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A Piece of History I’d Like to Forget

January 5, 2010

     The Unspoken has decided to unleash the power of the Slave Engine, the vaguely defined doomsday device of the Inhumans, on the human race, and the Mighty Avengers are the only ones who can stop him.  However, most of the team doesn’t even know what’s going on in China, and a few of them are fighting Loki disguised as the Scarlet Witch.  Ronin and Wiccan manage to disrupt Loki’s concentration and start to reveal her true form, but she teleports away before they finish in a fury.  Wasp goes on a trip to visit Eternity, and the Unspoken uses the Xerogen crystals to mutate more of the good guys into drooling monsters.  When Loki leaves, Stature can finally tell them what’s going on in China, and Ronin helps them gather a team of Avengers to deal with the threat.  Eternity informs Hank Pym that he is this dimension’s Scientist Supreme and that he must treat himself with respect if he expects other people to do so.  The allied Avengers team arrives in China, but one by one, they are mutated by the Xerogen mists.  Amadeus Cho and Hercules enter the Slave Engine, and Hank Pym arrives to fight the Unspoken one-on-one (that’s a tad unrealistic there).  Vision and Stature help Cho aim a chronal ray inside the engine that’s aging the Xerogen crystals on the Unspoken, making him an old man in a matter of seconds.  Ronin tells Pym that he could use the ray to revert himself to a younger age and give himself a clean slate, but Pym says he doesn’t want to lose all the experience he’s gained from all his mistakes.  The Mighty Avengers go to Attilan to return the Xerogen crystals to the Inhumans, but Quicksilver’s daughter Luna reveals to him that she knows he’s lying about having been replaced by a Skrull, and that she will never forgive him.  While the Avengers help clean up the world in the days after, Norman Osborn gets more and more furious about everyone accepting them as the real Avengers.  Loki uses his hold over the Absorbing Man to cause a conflict to which the Dark Avengers will respond, and as the Scarlet Witch, he gets the Mighty Avengers to come as well.  Even though they all know that he isn’t the Scarlet Witch, it is a threat they need to deal with, and Pym wants to use this opportunity to discover his true identity.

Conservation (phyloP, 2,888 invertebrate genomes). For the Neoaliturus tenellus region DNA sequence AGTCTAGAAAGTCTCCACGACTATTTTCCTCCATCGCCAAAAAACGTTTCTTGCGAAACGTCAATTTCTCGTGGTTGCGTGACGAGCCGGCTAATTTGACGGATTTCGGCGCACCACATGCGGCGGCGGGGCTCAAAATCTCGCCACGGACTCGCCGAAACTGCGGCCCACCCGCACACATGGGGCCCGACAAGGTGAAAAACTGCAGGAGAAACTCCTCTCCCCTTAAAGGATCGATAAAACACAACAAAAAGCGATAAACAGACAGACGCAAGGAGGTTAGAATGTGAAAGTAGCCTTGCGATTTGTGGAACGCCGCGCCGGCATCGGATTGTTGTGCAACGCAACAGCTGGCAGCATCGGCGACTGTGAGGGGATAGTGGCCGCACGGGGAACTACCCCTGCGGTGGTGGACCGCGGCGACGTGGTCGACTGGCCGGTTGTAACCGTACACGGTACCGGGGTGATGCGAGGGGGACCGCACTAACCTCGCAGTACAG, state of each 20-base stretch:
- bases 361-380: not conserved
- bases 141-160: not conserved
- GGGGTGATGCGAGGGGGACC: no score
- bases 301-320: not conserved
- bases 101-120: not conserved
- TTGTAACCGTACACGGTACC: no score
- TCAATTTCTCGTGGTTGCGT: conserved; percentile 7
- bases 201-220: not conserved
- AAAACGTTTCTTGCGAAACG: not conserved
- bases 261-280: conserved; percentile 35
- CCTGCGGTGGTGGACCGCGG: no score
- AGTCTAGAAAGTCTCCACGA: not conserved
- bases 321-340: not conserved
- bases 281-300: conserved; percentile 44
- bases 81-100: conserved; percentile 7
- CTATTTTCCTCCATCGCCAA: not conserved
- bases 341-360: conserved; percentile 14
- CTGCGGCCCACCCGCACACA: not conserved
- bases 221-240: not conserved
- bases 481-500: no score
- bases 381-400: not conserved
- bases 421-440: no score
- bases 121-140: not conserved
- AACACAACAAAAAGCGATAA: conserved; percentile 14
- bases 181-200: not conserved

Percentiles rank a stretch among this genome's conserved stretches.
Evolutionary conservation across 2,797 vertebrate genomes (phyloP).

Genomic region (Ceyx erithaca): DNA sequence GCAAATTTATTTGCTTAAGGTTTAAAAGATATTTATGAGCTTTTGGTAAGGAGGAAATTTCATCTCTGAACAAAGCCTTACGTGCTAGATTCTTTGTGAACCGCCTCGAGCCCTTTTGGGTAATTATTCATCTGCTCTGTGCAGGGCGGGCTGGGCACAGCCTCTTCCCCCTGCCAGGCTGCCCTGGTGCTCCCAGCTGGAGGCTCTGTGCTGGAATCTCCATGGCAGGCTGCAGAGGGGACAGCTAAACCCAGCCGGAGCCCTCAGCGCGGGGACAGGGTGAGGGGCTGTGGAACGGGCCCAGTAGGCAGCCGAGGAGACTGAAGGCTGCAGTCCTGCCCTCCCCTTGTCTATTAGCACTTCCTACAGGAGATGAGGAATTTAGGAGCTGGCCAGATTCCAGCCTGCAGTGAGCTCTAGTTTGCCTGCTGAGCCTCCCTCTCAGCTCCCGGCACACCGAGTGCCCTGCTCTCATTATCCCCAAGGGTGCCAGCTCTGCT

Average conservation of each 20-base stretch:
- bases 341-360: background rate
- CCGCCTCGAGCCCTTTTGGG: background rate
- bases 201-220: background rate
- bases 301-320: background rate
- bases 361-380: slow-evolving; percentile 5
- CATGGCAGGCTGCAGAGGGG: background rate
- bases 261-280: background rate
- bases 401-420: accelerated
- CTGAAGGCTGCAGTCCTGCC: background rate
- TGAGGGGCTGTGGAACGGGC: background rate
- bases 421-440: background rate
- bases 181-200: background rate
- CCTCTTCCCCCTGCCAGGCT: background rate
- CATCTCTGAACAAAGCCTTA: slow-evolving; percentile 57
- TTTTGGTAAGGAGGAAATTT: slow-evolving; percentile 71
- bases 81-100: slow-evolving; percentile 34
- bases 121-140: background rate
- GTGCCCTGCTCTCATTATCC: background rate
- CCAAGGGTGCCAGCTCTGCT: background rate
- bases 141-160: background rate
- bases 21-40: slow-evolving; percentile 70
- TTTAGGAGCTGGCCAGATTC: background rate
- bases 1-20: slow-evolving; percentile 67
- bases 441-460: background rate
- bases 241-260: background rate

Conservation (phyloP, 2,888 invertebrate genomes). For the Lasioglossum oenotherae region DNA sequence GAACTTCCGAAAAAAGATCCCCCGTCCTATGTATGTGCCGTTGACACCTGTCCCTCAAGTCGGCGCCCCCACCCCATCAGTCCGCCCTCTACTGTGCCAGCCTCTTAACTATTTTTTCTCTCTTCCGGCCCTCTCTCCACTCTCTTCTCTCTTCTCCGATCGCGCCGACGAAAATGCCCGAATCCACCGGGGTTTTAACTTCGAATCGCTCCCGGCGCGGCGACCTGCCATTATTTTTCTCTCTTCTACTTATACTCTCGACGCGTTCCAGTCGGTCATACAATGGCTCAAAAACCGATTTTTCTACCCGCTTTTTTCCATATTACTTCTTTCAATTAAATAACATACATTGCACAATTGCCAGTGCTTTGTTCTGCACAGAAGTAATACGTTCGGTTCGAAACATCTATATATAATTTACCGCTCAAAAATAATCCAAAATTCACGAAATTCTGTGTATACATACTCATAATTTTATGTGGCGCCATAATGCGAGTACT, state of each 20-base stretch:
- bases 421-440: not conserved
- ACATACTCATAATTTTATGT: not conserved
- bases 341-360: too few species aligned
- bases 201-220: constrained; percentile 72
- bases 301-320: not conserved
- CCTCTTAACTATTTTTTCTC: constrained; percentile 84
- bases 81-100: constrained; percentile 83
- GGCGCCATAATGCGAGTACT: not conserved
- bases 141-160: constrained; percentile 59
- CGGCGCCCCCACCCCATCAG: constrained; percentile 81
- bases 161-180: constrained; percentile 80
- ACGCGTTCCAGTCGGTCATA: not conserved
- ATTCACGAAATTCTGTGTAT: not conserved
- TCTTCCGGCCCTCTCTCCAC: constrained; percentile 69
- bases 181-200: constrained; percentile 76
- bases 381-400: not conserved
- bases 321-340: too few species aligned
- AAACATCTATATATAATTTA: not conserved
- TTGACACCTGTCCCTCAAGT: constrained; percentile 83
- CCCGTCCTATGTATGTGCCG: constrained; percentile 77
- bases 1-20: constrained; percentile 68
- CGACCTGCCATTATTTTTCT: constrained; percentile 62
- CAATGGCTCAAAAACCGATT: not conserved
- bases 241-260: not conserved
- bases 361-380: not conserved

I think that the Unspoken arc proved that Dan Slott, at least with this team, is much better at the character work, at building his team, than he is at coming up with big threats for them to deal with.  The Unspoken was a ridiculous retcon that screws with the Inhumans’ history in more ways than one, and even though a ton of Avengers come to help deal with him, he never really seems like that much of a threat.  Plus, the chronal ray thing in the Slave Engine was definitely a deus ex machina.  Not the smartest writing there.  However, the whole Quicksilver arc with Luna knowing the truth about him and his regret is superb.  Same with his work with Hank Pym, bringing Pym out of the hole that he’s been digging himself since he first made Ultron.  These are the two characters Slott is really doing wonders with in this book.  Jocasta is really just being used as a replacement for the real Wasp, which is rather dissatisfying, since Janet van Dyne is a more interesting character than Jocasta or even her husband.  And Stature just comes off as annoying.  The rest of the characters seem just be in the background.  So even though this is the “classic” Avengers book, it’s possibly the worst of the four.  Khoi Pham’s work gets better every issue, but the fact that he disappeared for two of them is rather sad.  He wasn’t doing anything else, to my knowledge, so I don’t know what’s up with that.  Sean Chen’s work was a suitable replacement, fortunately, so it wasn’t that big a deal.  But I hate it when a title switches artists in the middle of a big arc.  So this is essentially a book with a couple of well-used characters and a bunch of people there for no concrete reason.  I think Dan Slott should stick with Avengers: The Initiative or a book with a smaller scope, since he seems to be not so good at Marvel’s premiere team.

Plot: 5.2      Art: 8.8      Dialogue: 8.5      Overall: 5.7

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